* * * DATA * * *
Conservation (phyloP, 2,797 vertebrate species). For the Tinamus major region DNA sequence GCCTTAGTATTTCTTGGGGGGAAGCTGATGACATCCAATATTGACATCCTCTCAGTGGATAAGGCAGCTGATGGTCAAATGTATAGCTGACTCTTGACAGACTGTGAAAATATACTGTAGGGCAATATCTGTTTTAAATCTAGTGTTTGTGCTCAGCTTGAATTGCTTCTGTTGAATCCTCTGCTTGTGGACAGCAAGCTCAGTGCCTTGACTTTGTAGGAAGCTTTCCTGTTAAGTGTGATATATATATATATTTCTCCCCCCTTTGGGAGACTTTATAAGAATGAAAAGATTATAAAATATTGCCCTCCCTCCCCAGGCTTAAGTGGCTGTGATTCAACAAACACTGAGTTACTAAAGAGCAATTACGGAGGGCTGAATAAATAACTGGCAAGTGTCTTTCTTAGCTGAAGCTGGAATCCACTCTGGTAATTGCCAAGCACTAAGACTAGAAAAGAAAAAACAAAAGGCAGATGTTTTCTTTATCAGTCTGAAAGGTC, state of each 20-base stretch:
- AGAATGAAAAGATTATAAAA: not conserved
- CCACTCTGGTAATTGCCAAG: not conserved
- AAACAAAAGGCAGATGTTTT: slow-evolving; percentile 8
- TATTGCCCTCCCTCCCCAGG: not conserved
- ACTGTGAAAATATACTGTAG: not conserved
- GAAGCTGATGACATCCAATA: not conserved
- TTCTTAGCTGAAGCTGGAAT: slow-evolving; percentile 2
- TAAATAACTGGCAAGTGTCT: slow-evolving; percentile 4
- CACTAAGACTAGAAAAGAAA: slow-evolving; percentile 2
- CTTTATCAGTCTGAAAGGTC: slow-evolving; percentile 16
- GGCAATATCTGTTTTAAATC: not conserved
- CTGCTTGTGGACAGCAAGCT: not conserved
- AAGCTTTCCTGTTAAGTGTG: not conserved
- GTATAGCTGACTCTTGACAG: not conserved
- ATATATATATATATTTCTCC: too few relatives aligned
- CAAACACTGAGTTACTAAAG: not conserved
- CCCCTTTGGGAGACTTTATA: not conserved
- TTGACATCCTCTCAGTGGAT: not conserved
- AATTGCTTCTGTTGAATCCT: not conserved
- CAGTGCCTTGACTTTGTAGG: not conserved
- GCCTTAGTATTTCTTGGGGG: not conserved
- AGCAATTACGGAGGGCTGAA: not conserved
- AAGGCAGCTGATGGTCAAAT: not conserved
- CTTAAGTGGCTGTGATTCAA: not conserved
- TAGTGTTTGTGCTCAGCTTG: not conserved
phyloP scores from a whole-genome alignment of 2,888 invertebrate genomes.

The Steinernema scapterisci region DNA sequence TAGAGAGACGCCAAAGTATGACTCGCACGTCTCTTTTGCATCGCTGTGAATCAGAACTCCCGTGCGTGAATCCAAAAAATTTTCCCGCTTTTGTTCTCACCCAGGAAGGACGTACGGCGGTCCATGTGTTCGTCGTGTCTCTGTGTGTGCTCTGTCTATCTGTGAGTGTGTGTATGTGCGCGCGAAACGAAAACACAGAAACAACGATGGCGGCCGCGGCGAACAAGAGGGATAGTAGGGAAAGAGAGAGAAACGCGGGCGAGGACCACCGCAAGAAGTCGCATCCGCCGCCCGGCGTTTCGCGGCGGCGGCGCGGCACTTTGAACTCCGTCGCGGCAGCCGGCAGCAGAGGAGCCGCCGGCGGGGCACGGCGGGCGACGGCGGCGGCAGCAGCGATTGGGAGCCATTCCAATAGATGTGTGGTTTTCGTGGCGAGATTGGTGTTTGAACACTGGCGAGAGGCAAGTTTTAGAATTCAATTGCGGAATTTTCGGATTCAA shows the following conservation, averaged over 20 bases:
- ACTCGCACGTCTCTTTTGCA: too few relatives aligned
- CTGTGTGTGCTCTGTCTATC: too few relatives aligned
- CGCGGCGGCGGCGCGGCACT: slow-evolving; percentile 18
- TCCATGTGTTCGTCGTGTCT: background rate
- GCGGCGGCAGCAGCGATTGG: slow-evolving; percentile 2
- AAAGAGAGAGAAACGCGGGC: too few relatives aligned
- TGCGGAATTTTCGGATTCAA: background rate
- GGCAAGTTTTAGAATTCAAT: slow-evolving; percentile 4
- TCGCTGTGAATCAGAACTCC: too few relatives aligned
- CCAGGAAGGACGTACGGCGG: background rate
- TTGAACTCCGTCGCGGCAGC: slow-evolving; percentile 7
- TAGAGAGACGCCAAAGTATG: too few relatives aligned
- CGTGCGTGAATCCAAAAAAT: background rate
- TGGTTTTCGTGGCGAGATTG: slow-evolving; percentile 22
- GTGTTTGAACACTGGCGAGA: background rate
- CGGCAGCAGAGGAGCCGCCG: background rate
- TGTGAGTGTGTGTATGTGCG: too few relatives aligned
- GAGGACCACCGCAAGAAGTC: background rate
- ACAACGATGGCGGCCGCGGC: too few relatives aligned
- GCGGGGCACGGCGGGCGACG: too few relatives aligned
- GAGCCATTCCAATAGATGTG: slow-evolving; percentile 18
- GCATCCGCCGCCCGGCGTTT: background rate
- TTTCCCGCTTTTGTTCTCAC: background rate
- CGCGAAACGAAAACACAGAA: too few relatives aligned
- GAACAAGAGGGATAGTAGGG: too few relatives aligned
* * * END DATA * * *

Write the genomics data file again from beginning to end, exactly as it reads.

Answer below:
Conservation (phyloP, 2,797 vertebrate species). For the Tinamus major region DNA sequence GCCTTAGTATTTCTTGGGGGGAAGCTGATGACATCCAATATTGACATCCTCTCAGTGGATAAGGCAGCTGATGGTCAAATGTATAGCTGACTCTTGACAGACTGTGAAAATATACTGTAGGGCAATATCTGTTTTAAATCTAGTGTTTGTGCTCAGCTTGAATTGCTTCTGTTGAATCCTCTGCTTGTGGACAGCAAGCTCAGTGCCTTGACTTTGTAGGAAGCTTTCCTGTTAAGTGTGATATATATATATATTTCTCCCCCCTTTGGGAGACTTTATAAGAATGAAAAGATTATAAAATATTGCCCTCCCTCCCCAGGCTTAAGTGGCTGTGATTCAACAAACACTGAGTTACTAAAGAGCAATTACGGAGGGCTGAATAAATAACTGGCAAGTGTCTTTCTTAGCTGAAGCTGGAATCCACTCTGGTAATTGCCAAGCACTAAGACTAGAAAAGAAAAAACAAAAGGCAGATGTTTTCTTTATCAGTCTGAAAGGTC, state of each 20-base stretch:
- AGAATGAAAAGATTATAAAA: not conserved
- CCACTCTGGTAATTGCCAAG: not conserved
- AAACAAAAGGCAGATGTTTT: slow-evolving; percentile 8
- TATTGCCCTCCCTCCCCAGG: not conserved
- ACTGTGAAAATATACTGTAG: not conserved
- GAAGCTGATGACATCCAATA: not conserved
- TTCTTAGCTGAAGCTGGAAT: slow-evolving; percentile 2
- TAAATAACTGGCAAGTGTCT: slow-evolving; percentile 4
- CACTAAGACTAGAAAAGAAA: slow-evolving; percentile 2
- CTTTATCAGTCTGAAAGGTC: slow-evolving; percentile 16
- GGCAATATCTGTTTTAAATC: not conserved
- CTGCTTGTGGACAGCAAGCT: not conserved
- AAGCTTTCCTGTTAAGTGTG: not conserved
- GTATAGCTGACTCTTGACAG: not conserved
- ATATATATATATATTTCTCC: too few relatives aligned
- CAAACACTGAGTTACTAAAG: not conserved
- CCCCTTTGGGAGACTTTATA: not conserved
- TTGACATCCTCTCAGTGGAT: not conserved
- AATTGCTTCTGTTGAATCCT: not conserved
- CAGTGCCTTGACTTTGTAGG: not conserved
- GCCTTAGTATTTCTTGGGGG: not conserved
- AGCAATTACGGAGGGCTGAA: not conserved
- AAGGCAGCTGATGGTCAAAT: not conserved
- CTTAAGTGGCTGTGATTCAA: not conserved
- TAGTGTTTGTGCTCAGCTTG: not conserved
phyloP scores from a whole-genome alignment of 2,888 invertebrate genomes.

The Steinernema scapterisci region DNA sequence TAGAGAGACGCCAAAGTATGACTCGCACGTCTCTTTTGCATCGCTGTGAATCAGAACTCCCGTGCGTGAATCCAAAAAATTTTCCCGCTTTTGTTCTCACCCAGGAAGGACGTACGGCGGTCCATGTGTTCGTCGTGTCTCTGTGTGTGCTCTGTCTATCTGTGAGTGTGTGTATGTGCGCGCGAAACGAAAACACAGAAACAACGATGGCGGCCGCGGCGAACAAGAGGGATAGTAGGGAAAGAGAGAGAAACGCGGGCGAGGACCACCGCAAGAAGTCGCATCCGCCGCCCGGCGTTTCGCGGCGGCGGCGCGGCACTTTGAACTCCGTCGCGGCAGCCGGCAGCAGAGGAGCCGCCGGCGGGGCACGGCGGGCGACGGCGGCGGCAGCAGCGATTGGGAGCCATTCCAATAGATGTGTGGTTTTCGTGGCGAGATTGGTGTTTGAACACTGGCGAGAGGCAAGTTTTAGAATTCAATTGCGGAATTTTCGGATTCAA shows the following conservation, averaged over 20 bases:
- ACTCGCACGTCTCTTTTGCA: too few relatives aligned
- CTGTGTGTGCTCTGTCTATC: too few relatives aligned
- CGCGGCGGCGGCGCGGCACT: slow-evolving; percentile 18
- TCCATGTGTTCGTCGTGTCT: background rate
- GCGGCGGCAGCAGCGATTGG: slow-evolving; percentile 2
- AAAGAGAGAGAAACGCGGGC: too few relatives aligned
- TGCGGAATTTTCGGATTCAA: background rate
- GGCAAGTTTTAGAATTCAAT: slow-evolving; percentile 4
- TCGCTGTGAATCAGAACTCC: too few relatives aligned
- CCAGGAAGGACGTACGGCGG: background rate
- TTGAACTCCGTCGCGGCAGC: slow-evolving; percentile 7
- TAGAGAGACGCCAAAGTATG: too few relatives aligned
- CGTGCGTGAATCCAAAAAAT: background rate
- TGGTTTTCGTGGCGAGATTG: slow-evolving; percentile 22
- GTGTTTGAACACTGGCGAGA: background rate
- CGGCAGCAGAGGAGCCGCCG: background rate
- TGTGAGTGTGTGTATGTGCG: too few relatives aligned
- GAGGACCACCGCAAGAAGTC: background rate
- ACAACGATGGCGGCCGCGGC: too few relatives aligned
- GCGGGGCACGGCGGGCGACG: too few relatives aligned
- GAGCCATTCCAATAGATGTG: slow-evolving; percentile 18
- GCATCCGCCGCCCGGCGTTT: background rate
- TTTCCCGCTTTTGTTCTCAC: background rate
- CGCGAAACGAAAACACAGAA: too few relatives aligned
- GAACAAGAGGGATAGTAGGG: too few relatives aligned